Routine Activities & General Strain: A Theoretical Examination Of Dr. Patrick

Dylan Brown

CRIM 300W C100

November 8, 2015


Central to criminology is the examining of why individuals commit crime. Gender, age,

as well as economic status, social position, and geographical elements are just a few of the

various components social scientists have observed in attempting to better explain criminality.

Throughout their investigations, criminologists may formulate theories based off their

observations of particular phenomena. In some cases, their findings will build off of previously

established theories to contribute new ways of looking at crime. Cohen and Felson's routine

activities theory, a sub-field of Clarke and Cornish's rational choice theory, and Robert Agnew's

general strain theory, which built off of Merton's anomie theory, are but two examples of this

ideological progression.

For my second essay, I will continue with a theoretical examination of Scenario A.

However, I will now use routine activity theory as well as general strain theory in systematically

investigating the case of Dr. Lonnie Patrick. For the purpose of this essay, hypothetical

information will be introduced into the original scenario. Primarily, this paper aims to provide a

detailed, four-step analysis of Dr. Patrick's situation. Firstly, a comprehensive exploration of the

scenario utilizing both theories will be included. This will be followed by a compare and contrast

section, in which the strengths and weaknesses of each theory will be evaluated. A portion will

also be devoted to addressing theoretical integration. Finally, a segment on policy and practice

implications will outline suggestions and possible solutions to crime posited by each theory.

Theoretical Analysis

Routine Activities Theory

Established by Cohen and Felson (1979), routine activities theory (RAT) demands that

three components be present for a criminal act to occur. These three elements consist of a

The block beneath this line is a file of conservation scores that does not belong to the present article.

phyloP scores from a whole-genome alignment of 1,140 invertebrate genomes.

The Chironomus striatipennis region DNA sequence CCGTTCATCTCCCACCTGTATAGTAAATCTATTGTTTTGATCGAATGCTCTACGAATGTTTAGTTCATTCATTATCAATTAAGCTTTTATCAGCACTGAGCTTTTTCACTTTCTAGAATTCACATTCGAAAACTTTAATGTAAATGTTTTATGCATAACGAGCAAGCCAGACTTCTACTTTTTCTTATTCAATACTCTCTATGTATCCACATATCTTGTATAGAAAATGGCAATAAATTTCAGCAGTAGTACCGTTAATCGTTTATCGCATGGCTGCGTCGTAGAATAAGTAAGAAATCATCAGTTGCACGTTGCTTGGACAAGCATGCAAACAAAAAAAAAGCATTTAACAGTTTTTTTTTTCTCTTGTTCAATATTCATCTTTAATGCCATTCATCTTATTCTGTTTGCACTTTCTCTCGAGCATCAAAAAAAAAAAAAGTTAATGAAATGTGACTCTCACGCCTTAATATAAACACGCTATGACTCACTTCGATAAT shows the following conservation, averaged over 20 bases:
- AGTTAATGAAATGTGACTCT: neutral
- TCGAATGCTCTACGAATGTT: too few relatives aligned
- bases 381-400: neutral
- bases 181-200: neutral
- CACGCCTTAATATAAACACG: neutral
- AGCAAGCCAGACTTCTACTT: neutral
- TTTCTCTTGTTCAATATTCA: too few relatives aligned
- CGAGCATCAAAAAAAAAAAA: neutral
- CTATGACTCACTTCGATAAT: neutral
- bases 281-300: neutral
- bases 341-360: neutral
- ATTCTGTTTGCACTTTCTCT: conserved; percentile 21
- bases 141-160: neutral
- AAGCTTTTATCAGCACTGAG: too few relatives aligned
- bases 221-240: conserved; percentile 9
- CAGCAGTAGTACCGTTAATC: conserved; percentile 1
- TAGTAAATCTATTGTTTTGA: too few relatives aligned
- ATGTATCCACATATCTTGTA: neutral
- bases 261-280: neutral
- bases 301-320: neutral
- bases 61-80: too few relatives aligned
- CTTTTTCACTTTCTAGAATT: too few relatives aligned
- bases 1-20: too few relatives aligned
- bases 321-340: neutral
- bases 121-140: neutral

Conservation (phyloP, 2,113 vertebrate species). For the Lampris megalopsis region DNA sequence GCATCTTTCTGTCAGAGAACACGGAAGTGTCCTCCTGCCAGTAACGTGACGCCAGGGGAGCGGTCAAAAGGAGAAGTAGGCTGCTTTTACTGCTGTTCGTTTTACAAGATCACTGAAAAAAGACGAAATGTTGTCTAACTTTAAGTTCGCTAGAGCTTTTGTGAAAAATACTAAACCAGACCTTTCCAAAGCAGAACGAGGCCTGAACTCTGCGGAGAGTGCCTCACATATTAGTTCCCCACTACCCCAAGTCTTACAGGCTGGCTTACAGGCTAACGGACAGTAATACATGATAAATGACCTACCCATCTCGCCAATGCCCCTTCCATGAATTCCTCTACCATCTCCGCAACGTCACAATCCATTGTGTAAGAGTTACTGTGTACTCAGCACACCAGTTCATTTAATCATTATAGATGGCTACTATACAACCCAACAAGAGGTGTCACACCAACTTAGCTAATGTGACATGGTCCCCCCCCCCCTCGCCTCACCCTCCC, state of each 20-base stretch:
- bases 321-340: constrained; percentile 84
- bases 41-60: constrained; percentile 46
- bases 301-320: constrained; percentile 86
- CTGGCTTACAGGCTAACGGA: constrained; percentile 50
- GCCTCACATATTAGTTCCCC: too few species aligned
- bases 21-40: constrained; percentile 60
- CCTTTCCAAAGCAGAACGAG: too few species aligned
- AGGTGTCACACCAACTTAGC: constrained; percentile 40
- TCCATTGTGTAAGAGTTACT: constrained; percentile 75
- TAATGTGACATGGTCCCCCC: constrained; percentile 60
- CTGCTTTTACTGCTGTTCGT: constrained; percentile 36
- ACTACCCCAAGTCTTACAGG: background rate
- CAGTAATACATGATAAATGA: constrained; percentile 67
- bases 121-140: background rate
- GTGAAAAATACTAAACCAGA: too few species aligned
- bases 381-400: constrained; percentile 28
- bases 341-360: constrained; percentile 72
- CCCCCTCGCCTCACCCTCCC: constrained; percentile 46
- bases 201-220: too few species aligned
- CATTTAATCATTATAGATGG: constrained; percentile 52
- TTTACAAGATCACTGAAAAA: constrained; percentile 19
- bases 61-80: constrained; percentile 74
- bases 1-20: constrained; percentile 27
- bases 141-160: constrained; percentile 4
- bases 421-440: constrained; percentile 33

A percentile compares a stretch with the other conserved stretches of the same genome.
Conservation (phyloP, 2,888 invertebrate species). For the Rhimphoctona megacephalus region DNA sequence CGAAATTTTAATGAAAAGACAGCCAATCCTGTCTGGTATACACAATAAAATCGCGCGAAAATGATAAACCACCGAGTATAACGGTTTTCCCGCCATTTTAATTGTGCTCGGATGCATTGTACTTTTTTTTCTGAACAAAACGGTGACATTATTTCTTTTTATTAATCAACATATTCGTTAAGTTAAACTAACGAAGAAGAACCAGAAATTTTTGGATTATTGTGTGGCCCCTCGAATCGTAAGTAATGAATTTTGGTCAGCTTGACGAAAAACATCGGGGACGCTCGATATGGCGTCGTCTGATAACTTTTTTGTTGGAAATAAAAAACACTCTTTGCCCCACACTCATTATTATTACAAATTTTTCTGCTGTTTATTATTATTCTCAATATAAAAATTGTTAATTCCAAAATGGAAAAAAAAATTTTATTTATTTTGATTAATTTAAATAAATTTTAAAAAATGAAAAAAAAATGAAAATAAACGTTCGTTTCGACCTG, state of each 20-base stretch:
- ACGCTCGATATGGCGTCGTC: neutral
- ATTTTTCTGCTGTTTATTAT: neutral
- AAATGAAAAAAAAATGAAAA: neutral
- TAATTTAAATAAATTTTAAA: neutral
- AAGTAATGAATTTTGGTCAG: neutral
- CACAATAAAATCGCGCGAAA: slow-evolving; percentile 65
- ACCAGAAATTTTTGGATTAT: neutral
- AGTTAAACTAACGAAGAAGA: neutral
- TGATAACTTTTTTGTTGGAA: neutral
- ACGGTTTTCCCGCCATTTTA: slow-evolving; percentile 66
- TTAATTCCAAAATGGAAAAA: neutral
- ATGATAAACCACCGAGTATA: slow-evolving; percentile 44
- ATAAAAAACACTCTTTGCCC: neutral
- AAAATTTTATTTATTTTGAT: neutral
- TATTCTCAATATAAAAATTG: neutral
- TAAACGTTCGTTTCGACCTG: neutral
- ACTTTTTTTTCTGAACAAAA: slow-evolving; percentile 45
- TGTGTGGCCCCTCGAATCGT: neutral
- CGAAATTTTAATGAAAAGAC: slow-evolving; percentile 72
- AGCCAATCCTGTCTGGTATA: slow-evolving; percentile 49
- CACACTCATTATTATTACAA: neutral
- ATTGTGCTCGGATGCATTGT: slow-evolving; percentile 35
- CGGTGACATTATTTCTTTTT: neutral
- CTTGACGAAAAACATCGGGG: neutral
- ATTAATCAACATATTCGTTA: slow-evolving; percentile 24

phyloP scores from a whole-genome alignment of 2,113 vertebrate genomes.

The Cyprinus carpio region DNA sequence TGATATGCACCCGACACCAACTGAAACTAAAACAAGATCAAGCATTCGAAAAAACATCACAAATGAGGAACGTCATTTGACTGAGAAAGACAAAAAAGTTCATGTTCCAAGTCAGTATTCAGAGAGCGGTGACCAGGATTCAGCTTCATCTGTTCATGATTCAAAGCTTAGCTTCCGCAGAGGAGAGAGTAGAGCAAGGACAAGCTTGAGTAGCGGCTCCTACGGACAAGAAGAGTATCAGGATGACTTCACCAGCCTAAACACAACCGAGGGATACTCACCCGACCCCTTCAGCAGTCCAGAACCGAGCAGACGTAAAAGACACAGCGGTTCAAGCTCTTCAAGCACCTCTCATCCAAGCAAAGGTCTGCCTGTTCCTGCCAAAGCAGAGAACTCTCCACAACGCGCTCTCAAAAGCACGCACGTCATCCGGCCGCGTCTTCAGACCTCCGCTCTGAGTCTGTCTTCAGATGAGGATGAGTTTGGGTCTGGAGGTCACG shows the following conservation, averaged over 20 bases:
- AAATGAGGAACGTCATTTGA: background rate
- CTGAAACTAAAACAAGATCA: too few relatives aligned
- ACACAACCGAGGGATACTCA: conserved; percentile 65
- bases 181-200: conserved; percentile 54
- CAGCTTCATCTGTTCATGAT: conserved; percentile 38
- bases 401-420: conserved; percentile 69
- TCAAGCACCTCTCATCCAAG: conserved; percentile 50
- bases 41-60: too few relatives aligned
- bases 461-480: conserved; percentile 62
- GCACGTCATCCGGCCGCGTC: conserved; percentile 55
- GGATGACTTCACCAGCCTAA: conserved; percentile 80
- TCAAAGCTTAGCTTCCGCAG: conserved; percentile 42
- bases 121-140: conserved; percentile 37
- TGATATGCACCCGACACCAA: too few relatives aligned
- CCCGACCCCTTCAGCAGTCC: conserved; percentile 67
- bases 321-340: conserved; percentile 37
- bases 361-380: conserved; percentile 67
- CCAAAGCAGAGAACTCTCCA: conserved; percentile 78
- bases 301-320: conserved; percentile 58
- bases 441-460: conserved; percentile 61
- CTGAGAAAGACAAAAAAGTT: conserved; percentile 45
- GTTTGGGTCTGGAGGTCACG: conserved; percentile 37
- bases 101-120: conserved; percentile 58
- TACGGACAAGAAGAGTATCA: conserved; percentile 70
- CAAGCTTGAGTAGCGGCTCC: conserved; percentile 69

motivated offender with criminal intents and the competence to perform on these feelings, a

suitable target, and the lack of a capable guardian who can avert the crime from occurring

(Felson, 2001). These three elements must unite in space and time for a crime to occur (Felson,


RAT provides a macro standpoint on crime that conveys the association between the

patterns of offending to the everyday patterns of social interaction (Miller, 2013). Crime is thus

normal and is conditional on openings to offend (Felson, 2001). If there is an unguarded, suitable

target and there are satisfactory rewards, a motivated offender will commit a crime (Felson,

2001). Due to the nature of the violent offence committed by Dr. Patrick, RAT would shift

attention away from Lonnie and focus it onto the target and the lack of a capable guardian. Dr.

Patrick became a likely offender when a young, vulnerable female patient came unaccompanied

into his office and presented Dr. Patrick with the opportunity to reward himself with immediate

sexual gratification.

In regards to the second requirement of a suitable target, the decision to offend is

influenced by the criminal's observation of the target's defenselessness (Miller, 2013). Indeed,

the more vulnerable the target appears, the more likely it is that an offence will follow (Felson,

2001). Dr. Patrick is a medical professional. Therefore, he holds an elevated position within the

social hierarchy due to his gender, income, wealth, knowledge and occupation. The target in this

case, a young, lower class, uneducated women, is at an immediate disadvantage given Dr.

Patrick's influence and expertise. She is an awkward and vulnerable target, and similar to

rational choice theory, Dr. Patrick thinks not of the retribution of the criminal justice system but

rather of the immediate rewards of the crime situation (Felson, 2001).

Lastly, the existence of capable guardians is believed to deter individuals from

committing offences (Cohen & Felson, 1979). "Guardianship" can be in the form of mechanical

devices, such as video surveillance or security systems, as well as the physical presence of a

person who is able to act in a protective manner (Felson, 2001). These material support and

surveillance methods bound a delinquent's access to suitable targets, in theory deterring the

potential motivation of an offender (Felson, 2001). Dr. Patrick's target, as with most routine

check-ups, entered the medical examination room unaccompanied. In a secluded, unmonitored

examination room, the target was without a capable guardian, thereby enhancing Dr. Patrick's

motivation to offend.

General Strain